Italian parties rally behind Monti as crisis looms

Monti Berlusconi.jpg

Italy's divided political parties restated their support for Prime Minister Mario Monti at the weekend, seeking to calm fears of instability that helped drive Rome's borrowing costs to dangerous levels last week.

Monti's office dismissed an unsourced report in the Corriere della Sera that he was considering an early election in the autumn and the parties that back his technocrat government ruled out withdrawing their support in parliament.

"There is no risk to the government, given the overall weakness of the international situation. Noone will risk opening a government crisis," Fabrizio Chicchito, parliamentary leader of the centre-right PDL party, told the daily Il Tempo.

Enrico Letta, deputy leader of the centre-left Democratic Party, also dismissed talk of early elections. "The government is doing it's work and doing it well," he told SkyTG24 television.

Markets fear political deadlock

Markets have reacted sharply to fears of deadlock after elections early next year when Monti's technocrat administration is due to step down, pushing Italy's borrowing costs to levels which threaten to spiral out of control.

Political uncertainty was cited by ratings agency Moody's when it cut Italy's credit rating by two notches earlier this month but Treasury officials have dismissed fears that Italy may face difficulty on the market, where it still needs to raise another €170 billion by the end of the year.

However pressure has grown with yields on Italy's 10-year bonds now at 6.2%, more than 500 basis points higher than safer German Bunds, reflecting the political fears as well as concerns about a spillover in the debt crisis in Spain and Greece.

Monti, who has ruled out running in 2013, has done much to restore Italy's international credibility since financial market turmoil forced out former Prime Minister Silvio Berlusconi last year but he has faced an increasingly hostile climate at home.

He has pushed through a series of tax hikes, spending cuts and reforms aimed at reining in Italy's €2 trillion public debt pile and strengthening its stagnant economy which have been bitterly resented by critics on both the left and right.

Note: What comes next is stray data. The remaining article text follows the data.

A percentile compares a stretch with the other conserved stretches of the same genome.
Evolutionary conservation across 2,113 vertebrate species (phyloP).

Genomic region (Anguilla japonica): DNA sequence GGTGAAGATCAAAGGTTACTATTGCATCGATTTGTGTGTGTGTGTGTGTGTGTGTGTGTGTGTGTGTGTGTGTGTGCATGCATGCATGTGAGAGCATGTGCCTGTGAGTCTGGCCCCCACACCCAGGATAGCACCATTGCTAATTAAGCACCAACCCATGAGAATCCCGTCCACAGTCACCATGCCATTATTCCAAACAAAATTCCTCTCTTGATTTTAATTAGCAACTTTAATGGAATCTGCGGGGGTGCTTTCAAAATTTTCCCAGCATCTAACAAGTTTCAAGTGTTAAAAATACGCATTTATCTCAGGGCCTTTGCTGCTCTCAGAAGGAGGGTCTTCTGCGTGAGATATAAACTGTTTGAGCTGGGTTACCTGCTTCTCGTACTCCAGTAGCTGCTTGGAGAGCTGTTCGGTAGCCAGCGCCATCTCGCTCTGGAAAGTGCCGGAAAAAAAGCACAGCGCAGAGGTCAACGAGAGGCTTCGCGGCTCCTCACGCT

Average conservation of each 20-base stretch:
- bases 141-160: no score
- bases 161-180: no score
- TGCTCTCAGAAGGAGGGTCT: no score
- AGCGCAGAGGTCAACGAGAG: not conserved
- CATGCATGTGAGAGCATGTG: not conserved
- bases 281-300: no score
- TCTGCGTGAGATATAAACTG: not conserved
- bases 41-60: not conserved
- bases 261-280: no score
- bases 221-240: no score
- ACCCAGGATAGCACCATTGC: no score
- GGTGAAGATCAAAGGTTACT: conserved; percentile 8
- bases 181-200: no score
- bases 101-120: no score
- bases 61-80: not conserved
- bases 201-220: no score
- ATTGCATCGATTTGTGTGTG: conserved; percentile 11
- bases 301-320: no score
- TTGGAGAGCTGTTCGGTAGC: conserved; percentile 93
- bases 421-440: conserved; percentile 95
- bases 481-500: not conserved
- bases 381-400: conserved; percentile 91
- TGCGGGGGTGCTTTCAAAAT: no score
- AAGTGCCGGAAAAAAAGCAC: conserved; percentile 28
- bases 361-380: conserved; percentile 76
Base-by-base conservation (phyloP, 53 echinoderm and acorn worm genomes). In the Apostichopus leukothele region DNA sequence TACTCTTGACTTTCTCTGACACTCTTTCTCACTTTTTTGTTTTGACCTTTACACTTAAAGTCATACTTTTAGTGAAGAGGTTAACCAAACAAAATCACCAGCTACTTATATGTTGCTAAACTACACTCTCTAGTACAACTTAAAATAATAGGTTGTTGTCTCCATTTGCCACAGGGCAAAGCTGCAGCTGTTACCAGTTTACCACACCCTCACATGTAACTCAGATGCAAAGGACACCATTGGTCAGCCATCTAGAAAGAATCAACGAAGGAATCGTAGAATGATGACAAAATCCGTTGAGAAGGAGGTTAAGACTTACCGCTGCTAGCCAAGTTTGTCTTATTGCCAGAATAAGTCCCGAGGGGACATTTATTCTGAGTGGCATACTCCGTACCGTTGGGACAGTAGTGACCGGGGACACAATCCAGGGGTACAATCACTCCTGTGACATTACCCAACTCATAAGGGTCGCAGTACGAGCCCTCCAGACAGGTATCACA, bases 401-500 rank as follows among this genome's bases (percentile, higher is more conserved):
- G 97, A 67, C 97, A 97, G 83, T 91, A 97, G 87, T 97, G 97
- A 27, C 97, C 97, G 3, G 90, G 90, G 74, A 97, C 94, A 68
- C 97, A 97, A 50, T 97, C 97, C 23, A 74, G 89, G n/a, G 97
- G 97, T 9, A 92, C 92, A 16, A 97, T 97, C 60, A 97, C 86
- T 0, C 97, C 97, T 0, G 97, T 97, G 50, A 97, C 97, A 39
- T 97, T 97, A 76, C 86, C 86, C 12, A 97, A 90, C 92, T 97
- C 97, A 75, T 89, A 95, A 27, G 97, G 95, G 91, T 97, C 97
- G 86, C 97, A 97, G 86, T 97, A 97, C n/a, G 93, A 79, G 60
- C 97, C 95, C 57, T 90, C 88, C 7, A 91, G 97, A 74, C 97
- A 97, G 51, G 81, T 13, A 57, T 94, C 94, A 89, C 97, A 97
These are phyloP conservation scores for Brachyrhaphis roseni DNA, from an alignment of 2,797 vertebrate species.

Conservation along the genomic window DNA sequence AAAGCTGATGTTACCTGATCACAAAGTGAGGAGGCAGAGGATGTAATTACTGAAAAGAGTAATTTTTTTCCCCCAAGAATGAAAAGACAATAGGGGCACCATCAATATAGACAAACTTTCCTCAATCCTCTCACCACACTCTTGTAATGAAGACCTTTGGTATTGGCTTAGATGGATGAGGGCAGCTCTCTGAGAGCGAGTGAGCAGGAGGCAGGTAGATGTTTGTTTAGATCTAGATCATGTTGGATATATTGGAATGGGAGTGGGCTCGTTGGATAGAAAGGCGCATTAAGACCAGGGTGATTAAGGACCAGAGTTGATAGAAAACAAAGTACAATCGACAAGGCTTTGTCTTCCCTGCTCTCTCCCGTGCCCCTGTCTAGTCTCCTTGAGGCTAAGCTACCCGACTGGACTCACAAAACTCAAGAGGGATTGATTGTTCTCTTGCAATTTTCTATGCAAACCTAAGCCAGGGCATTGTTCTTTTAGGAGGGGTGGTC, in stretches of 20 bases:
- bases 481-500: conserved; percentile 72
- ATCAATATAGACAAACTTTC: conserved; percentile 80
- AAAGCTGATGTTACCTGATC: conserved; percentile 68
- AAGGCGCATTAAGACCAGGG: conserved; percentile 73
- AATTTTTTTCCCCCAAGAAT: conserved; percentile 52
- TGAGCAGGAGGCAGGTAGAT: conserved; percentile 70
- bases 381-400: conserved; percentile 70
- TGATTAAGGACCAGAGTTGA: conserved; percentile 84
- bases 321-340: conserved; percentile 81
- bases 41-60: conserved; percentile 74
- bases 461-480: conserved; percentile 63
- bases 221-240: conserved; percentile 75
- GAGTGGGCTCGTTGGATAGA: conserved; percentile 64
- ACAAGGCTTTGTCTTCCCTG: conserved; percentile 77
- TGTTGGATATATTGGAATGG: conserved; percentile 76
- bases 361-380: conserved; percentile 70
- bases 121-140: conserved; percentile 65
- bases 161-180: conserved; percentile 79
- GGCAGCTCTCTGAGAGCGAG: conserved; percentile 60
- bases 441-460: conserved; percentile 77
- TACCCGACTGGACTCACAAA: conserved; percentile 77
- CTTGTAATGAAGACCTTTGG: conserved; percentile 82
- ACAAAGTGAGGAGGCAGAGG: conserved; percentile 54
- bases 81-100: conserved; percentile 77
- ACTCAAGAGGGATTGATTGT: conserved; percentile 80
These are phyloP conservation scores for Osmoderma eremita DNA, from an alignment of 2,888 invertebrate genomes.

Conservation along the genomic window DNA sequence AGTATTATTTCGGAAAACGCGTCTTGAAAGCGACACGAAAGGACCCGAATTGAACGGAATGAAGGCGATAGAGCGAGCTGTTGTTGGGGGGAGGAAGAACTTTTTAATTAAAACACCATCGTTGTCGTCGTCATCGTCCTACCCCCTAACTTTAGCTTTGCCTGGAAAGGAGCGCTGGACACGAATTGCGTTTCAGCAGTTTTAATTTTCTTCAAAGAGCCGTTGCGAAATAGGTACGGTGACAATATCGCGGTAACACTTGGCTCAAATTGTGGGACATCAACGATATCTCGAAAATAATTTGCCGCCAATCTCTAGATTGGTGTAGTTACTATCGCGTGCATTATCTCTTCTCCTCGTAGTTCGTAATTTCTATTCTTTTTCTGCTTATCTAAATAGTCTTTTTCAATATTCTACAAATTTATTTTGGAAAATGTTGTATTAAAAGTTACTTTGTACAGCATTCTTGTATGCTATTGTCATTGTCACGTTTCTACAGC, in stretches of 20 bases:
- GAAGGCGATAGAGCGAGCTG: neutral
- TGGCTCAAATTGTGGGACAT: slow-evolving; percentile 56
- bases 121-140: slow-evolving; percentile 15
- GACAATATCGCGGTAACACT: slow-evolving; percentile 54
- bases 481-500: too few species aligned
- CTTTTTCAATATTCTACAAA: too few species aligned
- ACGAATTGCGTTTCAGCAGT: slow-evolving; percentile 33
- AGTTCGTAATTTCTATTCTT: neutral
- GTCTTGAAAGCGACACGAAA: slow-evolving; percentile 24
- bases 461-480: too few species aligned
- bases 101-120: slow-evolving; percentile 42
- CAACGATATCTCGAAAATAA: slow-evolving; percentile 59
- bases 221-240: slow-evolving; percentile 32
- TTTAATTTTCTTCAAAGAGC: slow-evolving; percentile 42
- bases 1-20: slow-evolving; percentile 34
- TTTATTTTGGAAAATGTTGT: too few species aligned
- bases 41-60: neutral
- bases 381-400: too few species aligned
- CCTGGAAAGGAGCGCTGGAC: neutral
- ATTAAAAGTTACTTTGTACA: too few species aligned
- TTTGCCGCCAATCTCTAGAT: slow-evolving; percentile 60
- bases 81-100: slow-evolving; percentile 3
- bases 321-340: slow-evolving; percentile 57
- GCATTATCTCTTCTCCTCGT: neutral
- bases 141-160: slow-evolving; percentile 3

He has faced growing discontent at austerity measures which have lifted tax rates to record levels and sniping from all sides but any serious political revolt has been held back by fears of market fury were his government to be toppled.

Doubt over Berlusconi comeback

On Sunday (22 July), there was fresh uncertainty about one of the big questions hanging over next year's election, the possible return of Berlusconi as candidate of the centre-right.

Libero, a newspaper traditionally very close to the billionaire media entrepreneur, reported on Sunday that the idea of Berlusconi running in 2013 was not a serious plan but a kind of "joke" on his part.

The report was swiftly denied by Berlusconi's office but Il Giornale, a newspaper owned by his own brother, said the former premier would not decide until October whether he would really run in the election or play a behind-the-scenes role.

The PDL has struggled to contain its internal divisions following Berlusconi's departure, with hardline loyalists sounding an increasingly anti-euro line at odds with the party's traditionally pro-European conservatives.

However recent opinion polls suggest that even if Berlusconi returns, he would lose an election to the centre-left and leave the PDL battling the anti-establishment Five Star Movement of maverick comedian Beppe Grillo for second place.

Much will depend on whether the squabbling parties can reach an agreement on a reform to Italy's universally criticised electoral laws, described even by the former minister who oversaw their introduction in 2005 as a "porcata" (crap).

For months, party officials have been discussing changes to the system, which allows voters to choose only a party or coalition group not individual candidates but they have so far failed to reach an agreement which would allow planning for the elections to begin in earnest.

Italy's mix of chronically low growth, a public debt mountain of €1.84 trillion, or 120% of GDP, and a struggling governing coalition are causing growing alarm on financial markets.

The country, which has been politically unstable for years, would need at least €600 billion in the case of a bailout, more than the balance of the eurozone's current bailout fund.

Prime Minister Mario Monti, when he took office five months ago, signed up to predecessor Silvio Berlusconi's goal of balancing Italy's budget by next year.

Challenges to that target have grown, however, as the €30 billion austerity plan that Monti rushed through at the end of last year, made up largely of tax increases, is partly to blame for this year's recession, which has in turn worsened the outlook for public finances.

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